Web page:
Tom Doyle

Sports Wagering Challenges and Opportunities

The excitement of wagering on sports is now spreading across the country after the Supreme Court decision to remove Nevada’s monopoly on legalized sports betting. While many states view this as a great opportunity for more tax revenues, the opportunity will come with many challenges and adventures, including profitability of sports wagering, state licensing and taxation, rules for and types of wagering permitted and combating fraud and illegal activity. To gain insight on the financial impact that may soon be experienced in other states, it is appropriate to review Nevada’s results. Casinos have spent hundreds of millions of dollars on physical race and sportsbook facilities. Elaborate sportsbooks are often considered a key component of a casino operation to bring in high-end gamblers. But with the narrow operating margins of sportsbooks, these are not highly profitable, if profitable at all. Figure 1 depicts some interesting statistics for Nevada based on averages for the last three calendar years.

Nevada statistics also provide an indicator on which sports bettors will be placing their wagers. Here is a quick recap of what is currently popular in Nevada based on data for the last three years:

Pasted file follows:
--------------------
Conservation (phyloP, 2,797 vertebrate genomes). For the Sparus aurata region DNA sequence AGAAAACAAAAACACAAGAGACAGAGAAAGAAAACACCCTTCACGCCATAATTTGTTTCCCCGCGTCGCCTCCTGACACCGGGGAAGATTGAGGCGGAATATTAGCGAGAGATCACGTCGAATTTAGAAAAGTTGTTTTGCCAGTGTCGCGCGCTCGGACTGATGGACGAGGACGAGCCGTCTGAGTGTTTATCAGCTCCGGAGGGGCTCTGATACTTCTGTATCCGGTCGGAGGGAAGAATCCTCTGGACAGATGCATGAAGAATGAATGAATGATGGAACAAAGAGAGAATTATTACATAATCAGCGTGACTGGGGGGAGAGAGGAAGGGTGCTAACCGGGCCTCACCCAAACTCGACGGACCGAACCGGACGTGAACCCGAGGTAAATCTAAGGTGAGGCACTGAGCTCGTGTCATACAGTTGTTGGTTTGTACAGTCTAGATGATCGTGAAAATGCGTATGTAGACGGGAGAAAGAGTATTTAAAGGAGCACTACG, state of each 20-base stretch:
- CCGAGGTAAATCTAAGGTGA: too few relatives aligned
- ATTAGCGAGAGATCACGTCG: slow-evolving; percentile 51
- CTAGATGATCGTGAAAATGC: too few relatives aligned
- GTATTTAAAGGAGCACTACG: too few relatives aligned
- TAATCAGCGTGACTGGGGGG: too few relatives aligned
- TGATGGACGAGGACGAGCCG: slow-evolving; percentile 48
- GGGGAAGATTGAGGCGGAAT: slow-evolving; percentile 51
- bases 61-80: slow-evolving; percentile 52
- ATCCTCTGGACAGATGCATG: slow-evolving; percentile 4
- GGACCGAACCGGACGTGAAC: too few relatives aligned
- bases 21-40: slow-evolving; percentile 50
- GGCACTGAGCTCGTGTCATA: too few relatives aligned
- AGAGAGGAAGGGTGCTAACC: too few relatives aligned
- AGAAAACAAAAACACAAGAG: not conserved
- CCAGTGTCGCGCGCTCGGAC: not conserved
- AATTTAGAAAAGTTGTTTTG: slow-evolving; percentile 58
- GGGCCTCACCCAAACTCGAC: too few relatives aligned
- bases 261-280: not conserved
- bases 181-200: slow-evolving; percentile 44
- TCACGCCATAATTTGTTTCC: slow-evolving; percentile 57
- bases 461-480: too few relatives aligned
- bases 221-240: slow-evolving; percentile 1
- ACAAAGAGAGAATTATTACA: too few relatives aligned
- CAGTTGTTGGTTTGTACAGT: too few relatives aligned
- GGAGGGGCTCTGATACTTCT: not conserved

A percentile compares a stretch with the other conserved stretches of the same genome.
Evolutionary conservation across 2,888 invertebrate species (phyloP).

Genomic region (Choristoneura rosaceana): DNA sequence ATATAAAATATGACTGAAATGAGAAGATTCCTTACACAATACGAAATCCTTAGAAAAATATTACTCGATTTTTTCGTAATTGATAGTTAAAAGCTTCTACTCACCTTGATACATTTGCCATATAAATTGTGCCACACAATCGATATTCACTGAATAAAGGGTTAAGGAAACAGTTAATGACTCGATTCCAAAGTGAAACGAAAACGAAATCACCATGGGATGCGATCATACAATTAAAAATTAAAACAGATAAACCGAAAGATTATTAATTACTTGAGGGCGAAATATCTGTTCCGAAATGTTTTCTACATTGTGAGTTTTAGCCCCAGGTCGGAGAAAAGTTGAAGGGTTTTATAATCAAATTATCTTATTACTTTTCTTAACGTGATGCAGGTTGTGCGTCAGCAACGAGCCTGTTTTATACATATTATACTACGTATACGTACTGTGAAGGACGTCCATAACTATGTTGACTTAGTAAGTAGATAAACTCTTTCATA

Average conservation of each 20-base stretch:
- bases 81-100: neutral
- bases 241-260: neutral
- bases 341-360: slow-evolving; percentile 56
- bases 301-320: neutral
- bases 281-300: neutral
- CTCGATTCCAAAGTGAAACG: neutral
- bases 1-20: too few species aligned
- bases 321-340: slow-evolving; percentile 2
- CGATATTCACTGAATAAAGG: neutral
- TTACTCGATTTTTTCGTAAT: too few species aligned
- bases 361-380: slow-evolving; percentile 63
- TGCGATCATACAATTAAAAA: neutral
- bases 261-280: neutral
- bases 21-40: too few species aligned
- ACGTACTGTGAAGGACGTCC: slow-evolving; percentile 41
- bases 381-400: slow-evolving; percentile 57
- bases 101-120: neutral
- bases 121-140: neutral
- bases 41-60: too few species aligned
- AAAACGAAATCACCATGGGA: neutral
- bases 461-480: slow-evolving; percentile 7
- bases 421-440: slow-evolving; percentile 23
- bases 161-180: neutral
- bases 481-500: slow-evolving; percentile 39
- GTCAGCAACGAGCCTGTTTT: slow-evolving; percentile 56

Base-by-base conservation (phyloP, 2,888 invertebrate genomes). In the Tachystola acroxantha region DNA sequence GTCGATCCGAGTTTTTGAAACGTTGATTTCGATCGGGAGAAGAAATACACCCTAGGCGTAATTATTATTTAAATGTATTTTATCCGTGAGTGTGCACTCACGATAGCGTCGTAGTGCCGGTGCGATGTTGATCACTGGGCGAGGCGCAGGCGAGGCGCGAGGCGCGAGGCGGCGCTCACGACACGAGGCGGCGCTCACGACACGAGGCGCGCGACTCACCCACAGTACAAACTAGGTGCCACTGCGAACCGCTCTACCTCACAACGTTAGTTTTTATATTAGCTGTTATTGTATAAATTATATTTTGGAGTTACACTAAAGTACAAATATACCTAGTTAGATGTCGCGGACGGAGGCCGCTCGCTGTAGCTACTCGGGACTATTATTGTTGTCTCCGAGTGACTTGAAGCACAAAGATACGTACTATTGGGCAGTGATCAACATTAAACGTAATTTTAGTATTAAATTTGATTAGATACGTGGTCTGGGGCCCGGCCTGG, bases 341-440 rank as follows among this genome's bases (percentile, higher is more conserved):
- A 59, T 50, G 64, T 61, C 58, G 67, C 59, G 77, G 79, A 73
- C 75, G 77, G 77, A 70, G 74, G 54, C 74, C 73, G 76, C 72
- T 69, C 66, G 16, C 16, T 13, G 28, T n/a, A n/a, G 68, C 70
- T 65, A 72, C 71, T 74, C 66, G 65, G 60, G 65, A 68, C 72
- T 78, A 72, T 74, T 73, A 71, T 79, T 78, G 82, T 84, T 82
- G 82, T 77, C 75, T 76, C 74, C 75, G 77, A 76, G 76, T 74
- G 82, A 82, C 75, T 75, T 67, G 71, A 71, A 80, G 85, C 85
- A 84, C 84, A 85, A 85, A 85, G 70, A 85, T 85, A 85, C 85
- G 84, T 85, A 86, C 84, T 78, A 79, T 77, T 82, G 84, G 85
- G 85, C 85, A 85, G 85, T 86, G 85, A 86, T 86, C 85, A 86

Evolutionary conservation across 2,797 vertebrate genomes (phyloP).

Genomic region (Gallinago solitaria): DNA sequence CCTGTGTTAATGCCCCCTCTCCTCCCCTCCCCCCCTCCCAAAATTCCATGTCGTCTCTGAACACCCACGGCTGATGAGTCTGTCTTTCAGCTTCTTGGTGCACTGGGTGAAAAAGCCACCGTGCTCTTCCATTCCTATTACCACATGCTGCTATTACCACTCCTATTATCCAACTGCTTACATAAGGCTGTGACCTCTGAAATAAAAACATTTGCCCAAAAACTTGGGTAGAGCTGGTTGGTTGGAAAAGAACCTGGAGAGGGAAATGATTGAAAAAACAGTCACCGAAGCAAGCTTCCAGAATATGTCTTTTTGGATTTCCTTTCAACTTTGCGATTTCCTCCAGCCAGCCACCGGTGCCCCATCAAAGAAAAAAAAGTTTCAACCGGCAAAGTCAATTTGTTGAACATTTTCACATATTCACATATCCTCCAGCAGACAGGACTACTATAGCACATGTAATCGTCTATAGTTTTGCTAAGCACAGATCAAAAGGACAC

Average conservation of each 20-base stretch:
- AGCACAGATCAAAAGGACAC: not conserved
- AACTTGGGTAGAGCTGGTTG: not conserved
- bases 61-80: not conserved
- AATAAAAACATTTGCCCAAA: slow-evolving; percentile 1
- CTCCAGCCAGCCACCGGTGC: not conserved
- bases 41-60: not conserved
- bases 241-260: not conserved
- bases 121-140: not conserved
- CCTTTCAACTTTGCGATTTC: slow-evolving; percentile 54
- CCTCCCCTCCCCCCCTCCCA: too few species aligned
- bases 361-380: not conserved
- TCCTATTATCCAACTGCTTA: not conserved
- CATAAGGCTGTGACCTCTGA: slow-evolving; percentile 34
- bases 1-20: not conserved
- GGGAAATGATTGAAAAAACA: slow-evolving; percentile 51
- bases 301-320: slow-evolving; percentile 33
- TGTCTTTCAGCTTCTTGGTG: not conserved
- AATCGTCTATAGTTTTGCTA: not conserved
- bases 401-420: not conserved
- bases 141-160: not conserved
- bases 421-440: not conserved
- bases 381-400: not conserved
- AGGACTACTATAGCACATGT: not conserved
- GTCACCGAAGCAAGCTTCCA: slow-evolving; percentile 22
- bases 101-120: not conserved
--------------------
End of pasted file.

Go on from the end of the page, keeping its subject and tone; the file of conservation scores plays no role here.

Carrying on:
• 39% wagered on football
  • 30% on basketball
  • 23% on baseball
  • Under 8% on all other sports combined

One of the common misconceptions is the percent of wagers that casinos retain: the hold percent. The wagering odds are displayed in the form of “money lines,” and the odds would normally be reflected as “-110” for each team. A straight wager on a team using the point spread would reward a bettor with $100 in winnings for every $110 bet. That $10 difference is the sportsbook’s advantage. Such wagers statistically hold 4.55 percent. In Nevada, the sportsbook hold percent ranges from under 5 percent to 5.5 percent when parlays and exotic wagers with higher hold percentages are mixed in. This reality of low-hold percentages impacts the ability of sportsbooks to be profitable, especially when existing in high-tax jurisdictions.